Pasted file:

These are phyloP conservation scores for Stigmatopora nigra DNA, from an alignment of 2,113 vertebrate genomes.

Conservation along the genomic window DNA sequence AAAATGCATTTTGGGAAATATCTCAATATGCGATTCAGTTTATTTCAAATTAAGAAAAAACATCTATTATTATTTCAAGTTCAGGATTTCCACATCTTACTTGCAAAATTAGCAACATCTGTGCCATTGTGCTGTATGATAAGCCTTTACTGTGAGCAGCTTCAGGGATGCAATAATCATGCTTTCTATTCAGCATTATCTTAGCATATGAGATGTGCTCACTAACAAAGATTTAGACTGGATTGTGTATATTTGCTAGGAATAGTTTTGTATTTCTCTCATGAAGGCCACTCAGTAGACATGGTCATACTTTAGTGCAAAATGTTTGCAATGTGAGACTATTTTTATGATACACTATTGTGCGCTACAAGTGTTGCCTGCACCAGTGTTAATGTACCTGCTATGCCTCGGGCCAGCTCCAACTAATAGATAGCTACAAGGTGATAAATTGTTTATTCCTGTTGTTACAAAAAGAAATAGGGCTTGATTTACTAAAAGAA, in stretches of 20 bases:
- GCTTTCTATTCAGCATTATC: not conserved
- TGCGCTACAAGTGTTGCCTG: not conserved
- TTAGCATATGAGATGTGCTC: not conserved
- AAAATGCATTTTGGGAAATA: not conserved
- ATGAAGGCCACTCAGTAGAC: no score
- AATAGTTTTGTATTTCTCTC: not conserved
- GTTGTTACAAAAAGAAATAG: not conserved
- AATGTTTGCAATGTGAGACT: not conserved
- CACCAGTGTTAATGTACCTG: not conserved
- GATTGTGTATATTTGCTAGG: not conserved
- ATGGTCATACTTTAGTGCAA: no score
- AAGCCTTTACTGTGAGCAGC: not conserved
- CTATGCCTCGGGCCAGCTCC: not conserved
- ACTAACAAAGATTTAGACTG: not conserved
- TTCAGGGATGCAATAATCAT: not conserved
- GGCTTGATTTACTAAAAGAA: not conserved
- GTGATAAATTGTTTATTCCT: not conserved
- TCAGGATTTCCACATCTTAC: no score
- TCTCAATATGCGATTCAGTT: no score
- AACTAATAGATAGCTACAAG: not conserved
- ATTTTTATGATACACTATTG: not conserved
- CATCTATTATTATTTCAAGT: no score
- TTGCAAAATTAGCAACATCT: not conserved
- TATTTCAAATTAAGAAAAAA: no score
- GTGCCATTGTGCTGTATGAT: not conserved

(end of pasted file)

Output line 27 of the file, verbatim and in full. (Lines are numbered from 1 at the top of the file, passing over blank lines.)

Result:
- GTGCCATTGTGCTGTATGAT: not conserved